Churchill v. StateAnnotate this Case
317 S.W.2d 541 (1958)
Edgar E. CHURCHILL, Appellant, v. The STATE of Texas, Appellee.
Court of Criminal Appeals of Texas.
October 8, 1958.
J. J. Newman, Thomas H. Sanders and J. E. Winfree, Sr., Houston, for appellant.
Dan Walton, Dist. Atty., Thomas D. White, Asst. Dist. Atty., Houston, and Leon B. Douglas, State's Atty., Austin, for the State.
MORRISON, Presiding Judge.
The offense is assault with intent to murder; the punishment, five years.
The shooting occurred outside a beer establishment after closing hours. Roush, the injured party, who was shot in the stomach, testified that he and Miss Melcer and her father were talking and listening to his automobile radio when the appellant, seated nearby, commanded him to turn his radio off; that he refused and the appellant stated that he himself would silence it; that when he started toward his automobile to prevent the appellant from interfering the appellant shot him with a 41 caliber derringer, which caused him to lose consciousness.
Miss Melcer corroborated Roush's testimony and stated that, following the first shot which hit Roush, the appellant pointed the pistol at her, said, "I'll get you, too," and pulled the trigger but the gun "snapped".
The appellant called the police, and when they arrived they found him armed with a 45 caliber automatic pistol and he later took them to his home, where he delivered to them a 41 caliber 2-shot derringer, which contained one shell that had been fired and one that had misfired.
*542 Appellant, testifying in his own behalf, stated that he called the attention of the owner of the other automobile to the loud noise being made by his radio; that the owner yelled something to him, came over to his automobile, kicked him on the shins; and that he shot him because he had a knife in his hand. He stated that he went home, put the derringer in his pickup truck, got the 45, called the police, and returned to the scene of the shooting. He did not, however, explain why he was originally armed with the derringer or why he rearmed himself with the 45. He offered several reputation witnesses and testimony as to his advanced years and ill health.
The jury resolved such conflict as there was in the testimony against the appellant; we find the evidence sufficient to support the conviction and shall discuss the contentions advanced by appellant's attorneys in their brief.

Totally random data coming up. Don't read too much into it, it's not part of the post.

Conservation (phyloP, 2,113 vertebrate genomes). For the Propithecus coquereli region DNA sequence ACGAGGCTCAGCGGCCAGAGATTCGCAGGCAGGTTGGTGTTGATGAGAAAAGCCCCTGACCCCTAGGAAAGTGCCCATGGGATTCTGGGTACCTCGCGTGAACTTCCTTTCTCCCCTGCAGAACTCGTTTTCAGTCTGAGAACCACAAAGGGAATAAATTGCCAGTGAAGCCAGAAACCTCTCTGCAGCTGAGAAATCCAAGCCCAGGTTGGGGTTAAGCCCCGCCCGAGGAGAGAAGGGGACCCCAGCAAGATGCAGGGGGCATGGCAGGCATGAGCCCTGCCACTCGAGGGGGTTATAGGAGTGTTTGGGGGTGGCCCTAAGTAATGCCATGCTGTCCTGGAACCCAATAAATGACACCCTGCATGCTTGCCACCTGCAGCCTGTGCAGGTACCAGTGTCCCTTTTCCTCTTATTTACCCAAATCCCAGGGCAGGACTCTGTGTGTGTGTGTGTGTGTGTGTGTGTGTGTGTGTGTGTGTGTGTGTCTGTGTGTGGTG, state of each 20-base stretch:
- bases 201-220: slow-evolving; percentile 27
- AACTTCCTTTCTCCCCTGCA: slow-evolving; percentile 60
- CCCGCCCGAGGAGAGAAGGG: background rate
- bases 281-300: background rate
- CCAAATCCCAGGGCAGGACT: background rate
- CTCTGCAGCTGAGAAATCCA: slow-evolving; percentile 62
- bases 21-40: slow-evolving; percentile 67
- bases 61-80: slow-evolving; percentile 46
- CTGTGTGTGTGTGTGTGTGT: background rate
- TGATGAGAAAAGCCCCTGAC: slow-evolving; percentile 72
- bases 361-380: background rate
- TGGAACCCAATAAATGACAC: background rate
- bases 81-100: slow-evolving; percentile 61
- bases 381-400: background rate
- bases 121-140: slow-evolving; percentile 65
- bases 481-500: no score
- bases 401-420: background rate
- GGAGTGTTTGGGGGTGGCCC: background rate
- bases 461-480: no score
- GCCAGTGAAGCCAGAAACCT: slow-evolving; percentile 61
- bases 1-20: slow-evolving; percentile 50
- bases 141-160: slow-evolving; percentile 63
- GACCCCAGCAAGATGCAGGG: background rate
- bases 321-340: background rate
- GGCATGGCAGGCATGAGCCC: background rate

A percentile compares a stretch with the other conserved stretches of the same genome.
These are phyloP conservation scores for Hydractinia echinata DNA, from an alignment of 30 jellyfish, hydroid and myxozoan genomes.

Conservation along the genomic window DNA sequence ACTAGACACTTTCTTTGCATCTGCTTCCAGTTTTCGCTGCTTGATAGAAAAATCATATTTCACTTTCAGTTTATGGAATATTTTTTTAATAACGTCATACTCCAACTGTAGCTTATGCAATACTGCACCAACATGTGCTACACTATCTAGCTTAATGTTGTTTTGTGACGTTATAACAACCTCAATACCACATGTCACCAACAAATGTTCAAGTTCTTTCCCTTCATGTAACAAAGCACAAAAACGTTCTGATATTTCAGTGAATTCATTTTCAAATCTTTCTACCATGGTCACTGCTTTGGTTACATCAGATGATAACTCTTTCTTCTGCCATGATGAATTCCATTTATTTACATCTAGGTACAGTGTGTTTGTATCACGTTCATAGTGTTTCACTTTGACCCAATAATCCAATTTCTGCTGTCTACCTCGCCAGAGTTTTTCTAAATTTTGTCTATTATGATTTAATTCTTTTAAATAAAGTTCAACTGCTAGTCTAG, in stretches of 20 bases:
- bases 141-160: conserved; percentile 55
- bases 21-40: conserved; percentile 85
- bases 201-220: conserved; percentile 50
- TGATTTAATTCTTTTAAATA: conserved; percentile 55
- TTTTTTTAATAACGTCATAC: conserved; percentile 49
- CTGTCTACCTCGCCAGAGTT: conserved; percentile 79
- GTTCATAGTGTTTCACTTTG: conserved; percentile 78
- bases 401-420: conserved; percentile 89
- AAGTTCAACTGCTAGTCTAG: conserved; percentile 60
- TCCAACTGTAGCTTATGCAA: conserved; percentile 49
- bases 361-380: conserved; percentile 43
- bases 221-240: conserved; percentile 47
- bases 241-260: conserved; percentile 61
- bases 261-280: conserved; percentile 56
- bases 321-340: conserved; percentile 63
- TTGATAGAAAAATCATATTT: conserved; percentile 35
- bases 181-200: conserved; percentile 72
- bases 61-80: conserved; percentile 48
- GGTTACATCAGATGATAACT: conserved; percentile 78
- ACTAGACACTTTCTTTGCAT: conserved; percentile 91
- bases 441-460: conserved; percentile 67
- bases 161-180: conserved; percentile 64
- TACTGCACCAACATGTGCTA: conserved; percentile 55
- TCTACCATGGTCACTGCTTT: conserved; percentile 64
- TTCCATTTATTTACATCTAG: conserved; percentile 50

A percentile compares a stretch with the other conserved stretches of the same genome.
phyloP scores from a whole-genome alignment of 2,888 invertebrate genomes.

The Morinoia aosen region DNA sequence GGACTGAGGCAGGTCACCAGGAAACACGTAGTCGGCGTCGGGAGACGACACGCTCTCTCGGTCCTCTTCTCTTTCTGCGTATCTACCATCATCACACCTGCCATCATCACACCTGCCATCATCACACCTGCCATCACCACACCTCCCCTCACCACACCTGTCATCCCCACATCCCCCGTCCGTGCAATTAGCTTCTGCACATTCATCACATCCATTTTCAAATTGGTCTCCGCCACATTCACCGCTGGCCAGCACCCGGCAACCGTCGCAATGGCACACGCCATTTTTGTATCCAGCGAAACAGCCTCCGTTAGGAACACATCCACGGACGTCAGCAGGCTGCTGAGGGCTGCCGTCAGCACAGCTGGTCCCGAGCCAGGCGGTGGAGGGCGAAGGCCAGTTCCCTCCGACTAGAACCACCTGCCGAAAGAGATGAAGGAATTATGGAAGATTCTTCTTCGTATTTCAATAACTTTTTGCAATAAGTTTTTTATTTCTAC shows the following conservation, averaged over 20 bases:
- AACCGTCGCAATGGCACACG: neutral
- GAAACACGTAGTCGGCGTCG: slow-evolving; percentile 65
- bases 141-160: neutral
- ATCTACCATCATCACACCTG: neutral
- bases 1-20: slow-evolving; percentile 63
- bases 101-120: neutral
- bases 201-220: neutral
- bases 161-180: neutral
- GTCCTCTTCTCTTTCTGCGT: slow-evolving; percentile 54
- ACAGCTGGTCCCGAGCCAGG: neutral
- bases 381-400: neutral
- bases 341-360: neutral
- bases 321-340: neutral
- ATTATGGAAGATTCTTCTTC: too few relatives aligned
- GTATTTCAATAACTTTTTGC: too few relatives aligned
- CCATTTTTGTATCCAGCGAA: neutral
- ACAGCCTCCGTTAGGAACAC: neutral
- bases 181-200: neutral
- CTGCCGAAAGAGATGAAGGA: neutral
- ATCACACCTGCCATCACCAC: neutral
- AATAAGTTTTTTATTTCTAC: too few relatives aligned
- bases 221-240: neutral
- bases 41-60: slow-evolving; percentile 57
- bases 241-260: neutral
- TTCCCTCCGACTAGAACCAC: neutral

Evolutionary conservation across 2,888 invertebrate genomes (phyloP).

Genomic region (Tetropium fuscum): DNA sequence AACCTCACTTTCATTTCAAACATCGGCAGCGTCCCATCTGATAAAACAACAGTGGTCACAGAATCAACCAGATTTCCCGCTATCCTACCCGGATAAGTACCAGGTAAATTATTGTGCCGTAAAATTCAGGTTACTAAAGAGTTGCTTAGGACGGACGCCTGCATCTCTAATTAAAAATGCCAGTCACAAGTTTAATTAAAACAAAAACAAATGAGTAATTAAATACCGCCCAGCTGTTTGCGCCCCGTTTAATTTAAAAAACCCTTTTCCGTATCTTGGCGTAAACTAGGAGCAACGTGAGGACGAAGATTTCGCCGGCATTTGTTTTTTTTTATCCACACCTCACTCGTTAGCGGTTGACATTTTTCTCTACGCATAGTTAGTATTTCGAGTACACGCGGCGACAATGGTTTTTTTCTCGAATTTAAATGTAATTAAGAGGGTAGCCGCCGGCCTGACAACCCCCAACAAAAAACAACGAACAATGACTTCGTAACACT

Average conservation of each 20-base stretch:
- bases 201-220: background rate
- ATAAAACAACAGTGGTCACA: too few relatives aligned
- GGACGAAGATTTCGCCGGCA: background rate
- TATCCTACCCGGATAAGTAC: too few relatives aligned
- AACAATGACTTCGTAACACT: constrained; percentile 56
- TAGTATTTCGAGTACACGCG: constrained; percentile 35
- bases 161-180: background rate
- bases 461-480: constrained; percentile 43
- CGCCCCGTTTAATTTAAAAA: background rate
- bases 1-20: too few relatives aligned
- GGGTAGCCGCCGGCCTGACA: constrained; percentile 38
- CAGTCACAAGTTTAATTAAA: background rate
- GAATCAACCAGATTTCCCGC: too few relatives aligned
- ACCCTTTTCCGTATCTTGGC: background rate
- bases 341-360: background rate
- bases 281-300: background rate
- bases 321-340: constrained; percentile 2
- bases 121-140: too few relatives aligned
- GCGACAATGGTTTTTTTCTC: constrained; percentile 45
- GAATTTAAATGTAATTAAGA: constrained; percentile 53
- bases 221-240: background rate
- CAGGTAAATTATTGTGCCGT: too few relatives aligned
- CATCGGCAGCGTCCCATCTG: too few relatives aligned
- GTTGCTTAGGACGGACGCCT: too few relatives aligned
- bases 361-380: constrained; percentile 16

He first contends that the court erred in permitting Lieutenant Warfield of the Harris County Sheriff's Department to testify as to the conversation he had with a person who gave his name as E. E. Churchill, who reported the shooting and instructed the officers to meet him at the intersection of Shelton Road and Market Street (the scene of the shooting). Warfield testified that he immediately dispatched Deputy Mansell, and Mansell testified that he met the appellant at the designated spot. The fact that Warfield was not familiar with the appellant's voice at the time he had the conversation, we have concluded, would, under the circumstances here presented, go more to the weight rather than the admissibility of the telephone conversation. Houston v. State, Tex.Cr.App., 298 S.W.2d 127; Schwartz v. State, 158 Tex.Cr.R. 171, 246 S.W.2d 174, and 22 C.J.S. Crim. Law § 644. Appellant's contention that the conversation was inadmissible because no warning had been given cannot be sustained. If it was the appellant who called, as he said he did, he was not under arrest at the time, and any statement he may have made, however incriminating, would have been admissible. It should be noted in this connection that no motion was made to withdraw from the jury's consideration any portion of the officer's answer which was unresponsive.
Appellant next contends that the court erred in admitting into evidence the 45 caliber pistol taken from the appellant at the time of his arrest because it was conceded that the injured party was shot with the derringer. We have concluded that the holding of this Court in Meyer v. State, 160 Tex.Cr.R. 521, 276 S.W.2d 286, must here control. In that case, a weapon, not used in the killing but which was found in the accused's possession, was held to be admissible. In the case at bar, the accused had fled from the scene and armed himself with still another weapon, and the evidence as to the second weapon would be admissible under the general doctrine which permits a full showing as to flight. The fact that he later called the police would not alter the fact that he fled immediately after the shooting.
Finding no reversible error, the judgment of the trial court is affirmed.